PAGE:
Supreme Court Approves Extradition Of Nigerian Fraudster On FBI List
Information reaching Naija News House says that Supreme Court Approves Extradition Of Nigerian Fraudster On FBI List
The Supreme Court has ordered the extradition of a Nigerian, Princewill Ugonna Anuebunwa, wanted by the Federal Bureau of Investigation (FBI), to the United States.
Anuebunwa, according to reports, has long been on the FBI list of wanted persons to answer charges bordering on two counts of “conspiracy to commit wire fraud, wire fraud, and aiding and abetting.”
The extradition request was made by the Attorney General of the Federation (AGF) and Minister of Justice, Abubakar Malami, through the Central Authority Unit (CAU) of the Federal Ministry of Justice, headed by Akutah Pius Ukeyima.
The Supreme Court restored the June 1, 2020 judgment by Justice Inyang Ekwo of the Federal High Court in Abuja, setting aside the November 6, 2020 judgment by the Court of Appeal.
The Court of Appeal had, in its judgment in the appeal marked: CA/A/CV/387/2020 filed by Anuebunwa reversed the Federal High Court judgment, which granted the AGF’s request to surrender Anuebunwa for trial in the US on pending two counts of “conspiracy to commit wire fraud; wire fraud, and aiding and abetting.”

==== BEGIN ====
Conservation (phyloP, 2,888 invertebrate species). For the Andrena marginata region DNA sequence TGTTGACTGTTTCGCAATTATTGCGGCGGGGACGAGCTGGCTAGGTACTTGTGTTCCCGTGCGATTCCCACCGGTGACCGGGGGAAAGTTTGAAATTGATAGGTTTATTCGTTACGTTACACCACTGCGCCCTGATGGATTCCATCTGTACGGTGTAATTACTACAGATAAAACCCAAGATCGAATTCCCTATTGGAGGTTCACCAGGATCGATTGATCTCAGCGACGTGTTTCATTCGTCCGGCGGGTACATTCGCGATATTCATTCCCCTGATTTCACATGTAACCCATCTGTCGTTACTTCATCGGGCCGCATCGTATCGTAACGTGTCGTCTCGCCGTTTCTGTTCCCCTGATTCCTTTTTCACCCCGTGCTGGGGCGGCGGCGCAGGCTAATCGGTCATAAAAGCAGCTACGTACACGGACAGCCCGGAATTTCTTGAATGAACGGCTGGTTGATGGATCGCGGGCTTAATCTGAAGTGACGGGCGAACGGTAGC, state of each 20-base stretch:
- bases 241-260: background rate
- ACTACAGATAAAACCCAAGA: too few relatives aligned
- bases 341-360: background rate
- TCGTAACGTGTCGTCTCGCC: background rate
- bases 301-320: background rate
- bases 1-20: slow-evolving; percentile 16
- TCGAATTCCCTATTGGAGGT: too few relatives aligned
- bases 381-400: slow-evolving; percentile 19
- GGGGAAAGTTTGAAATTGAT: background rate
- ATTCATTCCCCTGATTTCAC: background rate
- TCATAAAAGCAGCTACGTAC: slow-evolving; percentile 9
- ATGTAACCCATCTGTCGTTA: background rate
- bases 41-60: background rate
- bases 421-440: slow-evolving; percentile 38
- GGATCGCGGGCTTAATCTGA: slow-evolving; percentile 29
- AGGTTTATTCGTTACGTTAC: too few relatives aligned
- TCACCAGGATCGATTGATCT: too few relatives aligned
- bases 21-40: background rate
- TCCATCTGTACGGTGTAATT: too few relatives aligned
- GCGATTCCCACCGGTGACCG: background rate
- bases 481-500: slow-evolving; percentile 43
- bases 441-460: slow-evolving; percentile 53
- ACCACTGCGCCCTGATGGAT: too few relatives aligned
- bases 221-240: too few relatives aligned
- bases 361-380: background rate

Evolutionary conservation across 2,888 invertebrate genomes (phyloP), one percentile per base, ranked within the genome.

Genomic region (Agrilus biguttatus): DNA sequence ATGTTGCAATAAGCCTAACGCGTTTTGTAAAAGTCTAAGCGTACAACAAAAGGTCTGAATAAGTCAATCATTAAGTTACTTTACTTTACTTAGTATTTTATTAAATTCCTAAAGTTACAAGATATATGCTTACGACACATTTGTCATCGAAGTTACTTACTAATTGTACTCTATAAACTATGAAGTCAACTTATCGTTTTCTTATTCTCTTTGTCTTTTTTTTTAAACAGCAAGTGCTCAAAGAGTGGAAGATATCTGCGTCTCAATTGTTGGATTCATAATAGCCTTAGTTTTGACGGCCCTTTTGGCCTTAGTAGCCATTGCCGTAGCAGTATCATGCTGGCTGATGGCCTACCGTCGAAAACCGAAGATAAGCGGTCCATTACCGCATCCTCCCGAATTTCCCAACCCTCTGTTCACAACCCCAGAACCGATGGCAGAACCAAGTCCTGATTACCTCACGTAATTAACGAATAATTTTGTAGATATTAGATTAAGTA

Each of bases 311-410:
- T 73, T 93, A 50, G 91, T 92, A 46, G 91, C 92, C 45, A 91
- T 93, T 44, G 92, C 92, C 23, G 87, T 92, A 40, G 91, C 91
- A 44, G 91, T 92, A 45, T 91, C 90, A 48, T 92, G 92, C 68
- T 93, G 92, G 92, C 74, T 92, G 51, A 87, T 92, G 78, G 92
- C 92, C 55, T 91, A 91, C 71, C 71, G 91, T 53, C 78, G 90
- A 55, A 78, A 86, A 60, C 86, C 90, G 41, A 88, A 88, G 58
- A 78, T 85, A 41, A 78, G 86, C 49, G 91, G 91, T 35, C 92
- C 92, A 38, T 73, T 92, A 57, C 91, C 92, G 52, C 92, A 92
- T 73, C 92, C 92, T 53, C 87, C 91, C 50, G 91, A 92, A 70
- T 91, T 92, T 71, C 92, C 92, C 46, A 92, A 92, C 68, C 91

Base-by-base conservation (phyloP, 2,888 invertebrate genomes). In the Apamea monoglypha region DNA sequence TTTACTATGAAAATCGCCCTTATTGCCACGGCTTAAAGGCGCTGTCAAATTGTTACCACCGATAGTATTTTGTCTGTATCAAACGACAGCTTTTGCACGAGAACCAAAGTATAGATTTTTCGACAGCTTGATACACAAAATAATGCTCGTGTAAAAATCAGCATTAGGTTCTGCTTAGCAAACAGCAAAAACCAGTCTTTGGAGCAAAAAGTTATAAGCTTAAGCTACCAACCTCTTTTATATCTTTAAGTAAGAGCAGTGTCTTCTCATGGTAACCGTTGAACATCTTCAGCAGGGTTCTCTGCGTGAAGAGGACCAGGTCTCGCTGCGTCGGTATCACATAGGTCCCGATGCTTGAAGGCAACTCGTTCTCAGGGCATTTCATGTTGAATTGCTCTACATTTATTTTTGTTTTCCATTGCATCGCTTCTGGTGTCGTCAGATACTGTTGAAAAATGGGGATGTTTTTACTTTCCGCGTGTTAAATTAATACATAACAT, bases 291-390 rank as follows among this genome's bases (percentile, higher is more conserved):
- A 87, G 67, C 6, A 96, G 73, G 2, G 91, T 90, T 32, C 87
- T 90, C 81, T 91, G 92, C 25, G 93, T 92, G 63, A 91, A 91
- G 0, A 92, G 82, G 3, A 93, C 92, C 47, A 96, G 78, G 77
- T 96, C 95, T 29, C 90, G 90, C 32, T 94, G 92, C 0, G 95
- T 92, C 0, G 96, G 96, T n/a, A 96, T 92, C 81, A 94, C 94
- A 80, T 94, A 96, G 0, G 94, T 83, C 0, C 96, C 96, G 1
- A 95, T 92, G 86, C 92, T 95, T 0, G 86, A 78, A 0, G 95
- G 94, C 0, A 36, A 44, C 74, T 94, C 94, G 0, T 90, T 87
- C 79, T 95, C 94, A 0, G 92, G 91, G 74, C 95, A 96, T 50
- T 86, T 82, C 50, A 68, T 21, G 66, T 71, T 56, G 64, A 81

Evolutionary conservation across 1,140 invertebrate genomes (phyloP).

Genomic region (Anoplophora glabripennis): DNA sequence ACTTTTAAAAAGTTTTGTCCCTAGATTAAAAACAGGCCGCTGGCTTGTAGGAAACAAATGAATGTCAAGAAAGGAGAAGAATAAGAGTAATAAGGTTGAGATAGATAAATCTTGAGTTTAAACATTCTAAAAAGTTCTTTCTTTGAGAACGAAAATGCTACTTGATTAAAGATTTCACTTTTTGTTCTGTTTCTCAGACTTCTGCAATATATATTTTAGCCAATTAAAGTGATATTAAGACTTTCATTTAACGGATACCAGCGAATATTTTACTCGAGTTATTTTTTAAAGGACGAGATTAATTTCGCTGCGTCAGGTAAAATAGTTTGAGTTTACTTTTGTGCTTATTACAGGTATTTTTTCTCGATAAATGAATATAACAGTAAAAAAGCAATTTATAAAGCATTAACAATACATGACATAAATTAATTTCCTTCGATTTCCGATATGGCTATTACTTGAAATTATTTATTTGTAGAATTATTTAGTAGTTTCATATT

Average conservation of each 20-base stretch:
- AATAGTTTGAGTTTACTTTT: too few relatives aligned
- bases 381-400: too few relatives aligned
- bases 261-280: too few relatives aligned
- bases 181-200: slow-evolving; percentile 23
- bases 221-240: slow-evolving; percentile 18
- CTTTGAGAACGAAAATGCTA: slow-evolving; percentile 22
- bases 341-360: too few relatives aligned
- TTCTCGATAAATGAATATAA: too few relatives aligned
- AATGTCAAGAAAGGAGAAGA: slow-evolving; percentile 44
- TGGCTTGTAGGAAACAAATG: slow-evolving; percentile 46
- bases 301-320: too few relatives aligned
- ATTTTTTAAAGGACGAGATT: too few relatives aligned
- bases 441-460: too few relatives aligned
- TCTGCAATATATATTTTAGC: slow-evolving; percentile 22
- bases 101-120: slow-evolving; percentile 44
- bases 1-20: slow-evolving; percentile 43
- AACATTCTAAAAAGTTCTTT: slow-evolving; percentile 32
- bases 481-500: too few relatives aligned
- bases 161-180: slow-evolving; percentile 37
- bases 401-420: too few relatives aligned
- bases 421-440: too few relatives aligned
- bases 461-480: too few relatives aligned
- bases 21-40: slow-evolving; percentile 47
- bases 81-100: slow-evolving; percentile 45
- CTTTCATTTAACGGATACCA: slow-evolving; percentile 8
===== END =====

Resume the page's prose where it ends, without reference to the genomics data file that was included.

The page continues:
Ordering the reversal, Justice Helen Ogunwumiju, in the lead judgment read by Justice Tijani Abubakar, faulted the Court of Appeal’s decision, insisting that the suspect must defend himself.
In January 2020, Justice Mojisola Dada of Lagos State High Court, Ikeja, Special Offences section, sentenced Chibundu Joseph Anuebunwa to one year in prison.
He was found guilty on two charges of conspiracy to steal and retain stolen property contrary to Sections 411 and 328(1) of the Criminal Law of Lagos State, 2015.
The convict committed the crime alongside his brother, Princewill Ugonna Anuebunwa, who was then at large.
In July 2019, the FBI petitioned the Economic and Financial Crimes Commission (EFCC), notifying the agency that the siblings allegedly perpetrated Business Email Compromise (BEC), romance scams, mystery shopper fraud and tax fraud.